One newspaper owns up to its intentional failure to cover the Civil Rights Movement in the sixties:
Deep into a speech on journalism ethics in May, John S. Carroll, now the editor of The Los Angeles Times, told University of Oregon students about his days as editor of The Herald-Leader in Lexington, Ky., where the running gag among newsroom staff members was that they should print the following “clarification”: “It has come to the editor’s attention that The Herald neglected to cover the civil rights movement. We regret the omission.” Mr. Carroll, who edited the paper from 1979 to 1991, said he was just trying to underscore the difficulty of correcting major mistakes. “I did it primarily to get a laugh,” he said in an interview. “I didn’t intend to challenge the paper to do anything.”
But a challenge is precisely what it became. When The Herald-Leader’s enterprise editor, John Voskuhl, read Mr. Carroll’s speech online a few days later, a light bulb went off in his head and he fired off an e-mail message to the paper’s new editor asking for permission pick up the gauntlet. “I knew we had skeletons in our closet,” Mr. Voskuhl said. On July 4, readers of The Herald-Leader saw the results of the paper’s inquiry: a front-page exposé, two sidebar articles and a full page of previously unpublished black-and-white photographs describing how the newspapers – The Herald in the morning and The Leader in the afternoon – virtually ignored the civil rights movement in Lexington.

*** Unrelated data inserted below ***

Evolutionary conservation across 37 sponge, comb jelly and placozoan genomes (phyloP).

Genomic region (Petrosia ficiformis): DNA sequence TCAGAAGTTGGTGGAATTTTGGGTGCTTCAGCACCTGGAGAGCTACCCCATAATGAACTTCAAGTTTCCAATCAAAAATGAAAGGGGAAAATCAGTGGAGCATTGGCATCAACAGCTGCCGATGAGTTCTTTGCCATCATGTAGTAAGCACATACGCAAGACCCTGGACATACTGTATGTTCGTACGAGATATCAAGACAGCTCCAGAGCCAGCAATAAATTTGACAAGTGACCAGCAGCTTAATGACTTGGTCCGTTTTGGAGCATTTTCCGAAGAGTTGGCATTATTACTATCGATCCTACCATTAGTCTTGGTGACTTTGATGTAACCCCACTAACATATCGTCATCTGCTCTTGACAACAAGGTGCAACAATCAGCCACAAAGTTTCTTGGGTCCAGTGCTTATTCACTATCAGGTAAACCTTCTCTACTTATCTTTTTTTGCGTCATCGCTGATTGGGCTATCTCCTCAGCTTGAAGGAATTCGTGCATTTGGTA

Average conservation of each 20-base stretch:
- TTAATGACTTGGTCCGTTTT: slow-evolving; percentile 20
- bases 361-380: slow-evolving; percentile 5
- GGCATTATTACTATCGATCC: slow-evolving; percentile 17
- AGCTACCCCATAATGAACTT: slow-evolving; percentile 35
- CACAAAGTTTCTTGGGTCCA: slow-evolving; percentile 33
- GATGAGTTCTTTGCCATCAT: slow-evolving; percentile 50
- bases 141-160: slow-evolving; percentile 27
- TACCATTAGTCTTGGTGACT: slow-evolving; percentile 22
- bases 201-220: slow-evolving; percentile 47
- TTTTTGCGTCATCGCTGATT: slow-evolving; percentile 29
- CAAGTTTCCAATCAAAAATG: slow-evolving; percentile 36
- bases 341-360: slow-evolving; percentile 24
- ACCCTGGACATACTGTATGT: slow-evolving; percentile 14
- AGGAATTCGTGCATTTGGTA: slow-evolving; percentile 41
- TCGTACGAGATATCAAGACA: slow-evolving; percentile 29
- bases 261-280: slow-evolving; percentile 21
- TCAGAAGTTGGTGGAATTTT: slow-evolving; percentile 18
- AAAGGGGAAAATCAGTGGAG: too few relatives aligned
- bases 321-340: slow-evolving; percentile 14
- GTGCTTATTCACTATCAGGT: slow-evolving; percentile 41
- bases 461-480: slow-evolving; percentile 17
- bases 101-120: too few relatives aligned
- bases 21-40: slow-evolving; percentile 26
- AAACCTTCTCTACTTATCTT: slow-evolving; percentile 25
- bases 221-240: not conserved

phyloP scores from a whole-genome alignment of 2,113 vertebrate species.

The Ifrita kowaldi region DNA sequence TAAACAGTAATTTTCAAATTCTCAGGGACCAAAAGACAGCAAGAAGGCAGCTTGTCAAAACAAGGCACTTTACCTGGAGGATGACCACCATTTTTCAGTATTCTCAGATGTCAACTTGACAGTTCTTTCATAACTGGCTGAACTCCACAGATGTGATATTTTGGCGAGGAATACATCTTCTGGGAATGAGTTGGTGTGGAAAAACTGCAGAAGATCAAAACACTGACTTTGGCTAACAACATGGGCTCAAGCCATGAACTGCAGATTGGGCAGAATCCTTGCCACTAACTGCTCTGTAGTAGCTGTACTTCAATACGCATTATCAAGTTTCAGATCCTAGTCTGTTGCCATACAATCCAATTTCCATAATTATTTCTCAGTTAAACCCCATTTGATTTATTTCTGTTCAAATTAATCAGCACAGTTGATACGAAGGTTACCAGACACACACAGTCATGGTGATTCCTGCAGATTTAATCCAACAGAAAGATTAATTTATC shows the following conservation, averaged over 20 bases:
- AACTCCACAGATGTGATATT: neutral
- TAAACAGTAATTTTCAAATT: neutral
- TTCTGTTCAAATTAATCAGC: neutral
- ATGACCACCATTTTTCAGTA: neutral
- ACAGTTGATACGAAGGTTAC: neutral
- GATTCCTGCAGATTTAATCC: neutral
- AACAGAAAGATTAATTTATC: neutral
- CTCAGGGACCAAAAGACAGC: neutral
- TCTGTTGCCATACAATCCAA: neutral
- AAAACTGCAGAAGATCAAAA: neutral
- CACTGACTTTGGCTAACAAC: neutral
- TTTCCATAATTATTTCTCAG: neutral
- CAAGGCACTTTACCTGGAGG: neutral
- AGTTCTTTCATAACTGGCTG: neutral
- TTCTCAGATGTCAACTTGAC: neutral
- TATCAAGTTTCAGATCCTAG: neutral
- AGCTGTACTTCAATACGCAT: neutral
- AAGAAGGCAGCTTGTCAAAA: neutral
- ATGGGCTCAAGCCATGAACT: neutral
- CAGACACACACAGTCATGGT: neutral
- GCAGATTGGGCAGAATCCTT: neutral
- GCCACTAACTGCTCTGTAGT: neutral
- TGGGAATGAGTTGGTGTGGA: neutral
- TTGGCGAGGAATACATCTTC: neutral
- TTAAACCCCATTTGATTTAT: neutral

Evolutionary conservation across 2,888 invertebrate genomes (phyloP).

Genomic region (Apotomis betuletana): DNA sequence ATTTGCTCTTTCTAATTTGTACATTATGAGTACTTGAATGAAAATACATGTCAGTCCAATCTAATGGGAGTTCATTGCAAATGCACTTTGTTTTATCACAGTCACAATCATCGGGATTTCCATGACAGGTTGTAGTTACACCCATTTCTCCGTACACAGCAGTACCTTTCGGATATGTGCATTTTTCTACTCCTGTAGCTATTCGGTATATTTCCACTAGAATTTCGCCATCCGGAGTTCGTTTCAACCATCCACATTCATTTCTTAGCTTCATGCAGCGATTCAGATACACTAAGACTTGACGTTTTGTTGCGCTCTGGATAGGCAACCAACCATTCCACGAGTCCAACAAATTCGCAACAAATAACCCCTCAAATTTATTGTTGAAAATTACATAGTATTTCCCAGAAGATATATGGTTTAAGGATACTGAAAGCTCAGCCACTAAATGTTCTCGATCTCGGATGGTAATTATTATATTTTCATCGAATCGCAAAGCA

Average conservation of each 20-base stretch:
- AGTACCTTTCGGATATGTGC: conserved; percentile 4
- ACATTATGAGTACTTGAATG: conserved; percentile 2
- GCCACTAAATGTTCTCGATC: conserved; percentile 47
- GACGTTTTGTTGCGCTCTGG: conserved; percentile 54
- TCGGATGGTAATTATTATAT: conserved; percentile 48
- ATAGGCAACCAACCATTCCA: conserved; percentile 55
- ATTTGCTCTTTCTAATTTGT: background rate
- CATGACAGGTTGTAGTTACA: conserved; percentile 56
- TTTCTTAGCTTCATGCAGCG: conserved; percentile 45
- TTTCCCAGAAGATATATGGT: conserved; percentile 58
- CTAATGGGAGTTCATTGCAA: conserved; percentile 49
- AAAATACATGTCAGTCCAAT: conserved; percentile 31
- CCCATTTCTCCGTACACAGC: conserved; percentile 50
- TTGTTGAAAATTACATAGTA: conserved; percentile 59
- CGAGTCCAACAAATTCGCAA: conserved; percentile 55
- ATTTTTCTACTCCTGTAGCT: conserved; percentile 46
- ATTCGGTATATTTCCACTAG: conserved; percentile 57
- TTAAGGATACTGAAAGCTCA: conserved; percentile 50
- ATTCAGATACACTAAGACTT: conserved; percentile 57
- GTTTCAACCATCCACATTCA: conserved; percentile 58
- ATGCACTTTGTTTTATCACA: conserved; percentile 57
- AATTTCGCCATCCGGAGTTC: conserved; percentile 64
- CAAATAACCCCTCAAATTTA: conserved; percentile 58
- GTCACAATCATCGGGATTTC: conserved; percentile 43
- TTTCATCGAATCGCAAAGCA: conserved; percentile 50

This is, so to speak, good news. But it should also be an important reminder of the widespread failure of the mainstream media to this day to cover the stories which shape the lives of the poor and people of color, and to report on the people’s movements working to change this country.